Jump back just 40 years and the same scene was raucous, with cashiers reading price tags and pounding numbers into behemoth electromechanical cash registers. …read more

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Posted in accumulator, adding machine, calculator, carry, carrying, Curta, Engineering, Hackaday Columns, history, mechanical, multiplication, nine's complement, Pascaline | Leave a comment

Firing Bullets Through Propellers

Early airborne combat was more like a drive-by shooting as pilot used handheld firearms to fire upon other aircraft. Whomever could boost firepower and accuracy would have the upper hand and so machine guns were added to planes. But it certainly wasn’t as simple as just bolting one to the chassis.

This was during World War I which spanned 1914 to 1918 and the controllable airplane had been invented a mere eleven years before. Most airplanes still used wooden frames, fabric-covered wings, and external cable bracing. The engineers became pretty inventive, even finding ways to fire bullets through the path …read more

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Posted in aerial, airplane, combat, Engineering, Fokker Zentralsteuerung, gear, history, machine gun, Original Art, propeller, synchronizer, weapons hacks, world war I, WWI | Leave a comment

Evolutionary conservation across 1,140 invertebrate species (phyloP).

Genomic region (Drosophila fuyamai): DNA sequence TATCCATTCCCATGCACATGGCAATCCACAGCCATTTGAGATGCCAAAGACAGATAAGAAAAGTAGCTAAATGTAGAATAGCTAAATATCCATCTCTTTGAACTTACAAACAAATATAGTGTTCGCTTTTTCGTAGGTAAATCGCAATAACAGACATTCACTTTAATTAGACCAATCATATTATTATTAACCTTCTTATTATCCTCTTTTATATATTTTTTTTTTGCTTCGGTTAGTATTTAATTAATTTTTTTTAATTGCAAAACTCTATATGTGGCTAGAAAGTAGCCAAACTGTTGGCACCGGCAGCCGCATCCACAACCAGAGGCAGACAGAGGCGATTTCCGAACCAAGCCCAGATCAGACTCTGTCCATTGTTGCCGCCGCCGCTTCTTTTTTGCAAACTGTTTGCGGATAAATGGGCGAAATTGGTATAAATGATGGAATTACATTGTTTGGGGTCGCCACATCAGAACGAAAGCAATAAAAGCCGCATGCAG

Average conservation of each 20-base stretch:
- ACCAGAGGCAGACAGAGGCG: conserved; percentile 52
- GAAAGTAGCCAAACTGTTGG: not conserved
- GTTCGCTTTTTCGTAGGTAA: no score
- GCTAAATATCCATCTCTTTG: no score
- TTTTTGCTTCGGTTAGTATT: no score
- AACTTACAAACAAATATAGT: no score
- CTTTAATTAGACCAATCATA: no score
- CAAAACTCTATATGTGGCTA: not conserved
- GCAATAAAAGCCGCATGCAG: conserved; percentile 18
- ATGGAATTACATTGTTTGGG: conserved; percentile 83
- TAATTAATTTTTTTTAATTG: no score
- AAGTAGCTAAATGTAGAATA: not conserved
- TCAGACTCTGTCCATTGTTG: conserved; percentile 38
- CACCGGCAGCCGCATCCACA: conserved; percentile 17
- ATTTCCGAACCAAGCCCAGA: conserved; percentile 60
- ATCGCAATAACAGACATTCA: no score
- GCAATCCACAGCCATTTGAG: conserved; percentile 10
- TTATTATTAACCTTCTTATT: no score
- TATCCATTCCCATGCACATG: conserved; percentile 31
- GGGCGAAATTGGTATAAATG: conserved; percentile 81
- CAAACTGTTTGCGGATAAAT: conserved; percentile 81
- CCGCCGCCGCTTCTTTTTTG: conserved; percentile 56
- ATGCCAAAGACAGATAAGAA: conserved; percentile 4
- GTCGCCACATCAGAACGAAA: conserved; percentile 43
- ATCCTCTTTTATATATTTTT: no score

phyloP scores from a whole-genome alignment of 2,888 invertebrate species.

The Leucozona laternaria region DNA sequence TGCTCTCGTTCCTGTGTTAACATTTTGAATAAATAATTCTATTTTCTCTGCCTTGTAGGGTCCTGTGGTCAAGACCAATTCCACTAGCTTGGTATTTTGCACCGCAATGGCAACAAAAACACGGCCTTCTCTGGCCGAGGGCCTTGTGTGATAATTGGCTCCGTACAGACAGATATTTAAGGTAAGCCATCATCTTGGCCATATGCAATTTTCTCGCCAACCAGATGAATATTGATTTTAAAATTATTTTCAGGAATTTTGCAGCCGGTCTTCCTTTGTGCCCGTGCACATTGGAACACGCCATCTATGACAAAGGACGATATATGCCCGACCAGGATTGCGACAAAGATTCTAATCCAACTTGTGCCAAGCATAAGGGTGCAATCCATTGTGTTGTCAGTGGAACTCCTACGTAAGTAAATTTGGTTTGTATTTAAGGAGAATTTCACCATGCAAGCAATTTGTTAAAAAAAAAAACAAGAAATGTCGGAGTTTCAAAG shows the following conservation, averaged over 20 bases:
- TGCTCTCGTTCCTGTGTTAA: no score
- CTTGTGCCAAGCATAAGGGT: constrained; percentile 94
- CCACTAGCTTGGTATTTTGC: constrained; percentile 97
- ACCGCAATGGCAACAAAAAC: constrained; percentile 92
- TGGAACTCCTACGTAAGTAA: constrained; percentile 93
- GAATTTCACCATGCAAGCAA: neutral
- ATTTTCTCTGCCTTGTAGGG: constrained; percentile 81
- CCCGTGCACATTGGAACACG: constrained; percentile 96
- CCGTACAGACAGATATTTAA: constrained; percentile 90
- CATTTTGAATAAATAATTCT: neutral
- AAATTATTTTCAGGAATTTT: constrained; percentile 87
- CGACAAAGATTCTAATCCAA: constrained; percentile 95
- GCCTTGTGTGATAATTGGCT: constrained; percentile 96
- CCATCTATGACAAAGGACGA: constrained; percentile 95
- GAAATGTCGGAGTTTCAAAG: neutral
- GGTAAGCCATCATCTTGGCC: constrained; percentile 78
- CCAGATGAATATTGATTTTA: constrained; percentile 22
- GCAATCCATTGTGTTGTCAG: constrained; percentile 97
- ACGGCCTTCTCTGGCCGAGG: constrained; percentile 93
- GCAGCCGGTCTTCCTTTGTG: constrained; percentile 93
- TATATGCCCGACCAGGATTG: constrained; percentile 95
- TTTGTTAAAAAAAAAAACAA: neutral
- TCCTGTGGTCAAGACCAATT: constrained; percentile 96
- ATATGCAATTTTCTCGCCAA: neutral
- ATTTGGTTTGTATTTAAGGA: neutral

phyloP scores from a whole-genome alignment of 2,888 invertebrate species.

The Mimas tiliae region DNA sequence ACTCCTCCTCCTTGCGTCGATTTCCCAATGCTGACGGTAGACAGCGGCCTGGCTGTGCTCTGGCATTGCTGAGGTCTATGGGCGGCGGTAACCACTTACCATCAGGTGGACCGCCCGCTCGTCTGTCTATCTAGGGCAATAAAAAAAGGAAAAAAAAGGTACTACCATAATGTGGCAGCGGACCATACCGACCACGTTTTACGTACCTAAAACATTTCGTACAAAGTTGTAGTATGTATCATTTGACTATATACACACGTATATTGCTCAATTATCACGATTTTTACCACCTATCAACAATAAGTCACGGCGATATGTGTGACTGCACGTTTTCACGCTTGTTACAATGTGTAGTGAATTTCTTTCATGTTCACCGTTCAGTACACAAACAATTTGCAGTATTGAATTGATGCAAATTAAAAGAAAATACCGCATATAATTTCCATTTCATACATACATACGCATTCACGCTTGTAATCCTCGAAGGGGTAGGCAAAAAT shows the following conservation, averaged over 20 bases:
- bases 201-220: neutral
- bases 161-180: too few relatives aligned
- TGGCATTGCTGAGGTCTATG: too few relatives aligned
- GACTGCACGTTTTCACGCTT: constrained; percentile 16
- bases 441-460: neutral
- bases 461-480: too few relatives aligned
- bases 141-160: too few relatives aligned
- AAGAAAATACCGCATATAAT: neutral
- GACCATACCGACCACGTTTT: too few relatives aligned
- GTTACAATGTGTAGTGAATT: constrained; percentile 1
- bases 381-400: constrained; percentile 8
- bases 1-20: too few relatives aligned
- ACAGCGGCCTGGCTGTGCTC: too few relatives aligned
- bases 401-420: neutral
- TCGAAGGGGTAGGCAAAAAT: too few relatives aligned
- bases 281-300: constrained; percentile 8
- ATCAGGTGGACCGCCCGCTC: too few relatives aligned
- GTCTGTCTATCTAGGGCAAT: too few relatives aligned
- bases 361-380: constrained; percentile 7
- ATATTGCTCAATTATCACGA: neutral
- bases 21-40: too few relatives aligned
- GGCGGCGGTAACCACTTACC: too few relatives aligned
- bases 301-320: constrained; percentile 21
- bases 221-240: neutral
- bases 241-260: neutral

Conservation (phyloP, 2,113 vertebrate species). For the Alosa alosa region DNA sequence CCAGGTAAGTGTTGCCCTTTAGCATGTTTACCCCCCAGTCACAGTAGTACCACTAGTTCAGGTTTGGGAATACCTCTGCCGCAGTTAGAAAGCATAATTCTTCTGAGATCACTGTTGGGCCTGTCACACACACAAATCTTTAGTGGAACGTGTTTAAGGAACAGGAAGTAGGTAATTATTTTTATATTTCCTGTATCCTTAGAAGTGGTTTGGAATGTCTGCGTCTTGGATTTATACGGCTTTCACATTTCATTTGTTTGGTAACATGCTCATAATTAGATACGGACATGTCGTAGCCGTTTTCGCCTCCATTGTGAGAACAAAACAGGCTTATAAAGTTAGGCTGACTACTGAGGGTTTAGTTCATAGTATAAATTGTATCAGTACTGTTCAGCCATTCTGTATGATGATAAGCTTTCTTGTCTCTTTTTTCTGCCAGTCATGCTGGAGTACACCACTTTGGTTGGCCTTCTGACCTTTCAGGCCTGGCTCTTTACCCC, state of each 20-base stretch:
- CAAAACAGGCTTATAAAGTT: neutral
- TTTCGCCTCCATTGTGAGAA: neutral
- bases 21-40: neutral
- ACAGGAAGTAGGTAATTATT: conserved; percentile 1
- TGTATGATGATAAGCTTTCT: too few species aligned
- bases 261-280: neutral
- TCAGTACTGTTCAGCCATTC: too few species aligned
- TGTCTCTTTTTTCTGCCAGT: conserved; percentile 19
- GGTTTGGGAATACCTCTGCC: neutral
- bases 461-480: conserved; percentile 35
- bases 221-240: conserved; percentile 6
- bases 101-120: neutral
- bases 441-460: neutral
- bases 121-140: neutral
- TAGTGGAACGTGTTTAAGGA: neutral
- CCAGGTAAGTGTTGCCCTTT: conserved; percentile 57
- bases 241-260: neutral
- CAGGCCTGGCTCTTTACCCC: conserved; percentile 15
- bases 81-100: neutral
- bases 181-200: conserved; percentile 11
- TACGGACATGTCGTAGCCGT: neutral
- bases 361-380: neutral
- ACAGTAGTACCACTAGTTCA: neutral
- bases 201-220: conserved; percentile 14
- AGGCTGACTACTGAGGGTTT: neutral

Beeping The Enemy Into Submission

In July 1940 the German airforce began bombing Britain. This was met with polite disagreement on the British side — and with high technology, ingenuity, and improvisation. The defeat of the Germans is associated with anti-aircraft guns and fighter planes, but a significant amount of potential damage had been averted by the use of radio.

Night bombing was a relatively new idea at that time and everybody agreed that it was hard. Navigating a plane in the dark while travelling at two hundred miles per hour and possibly being shot at just wasn’t effective with traditional means. So the Germans …read more

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Posted in antennaa, battle of britain, britain, Engineering, Featured, guidance system, history, jamming, Knickebein, radar, radio hacks, Wotan, wwii | Leave a comment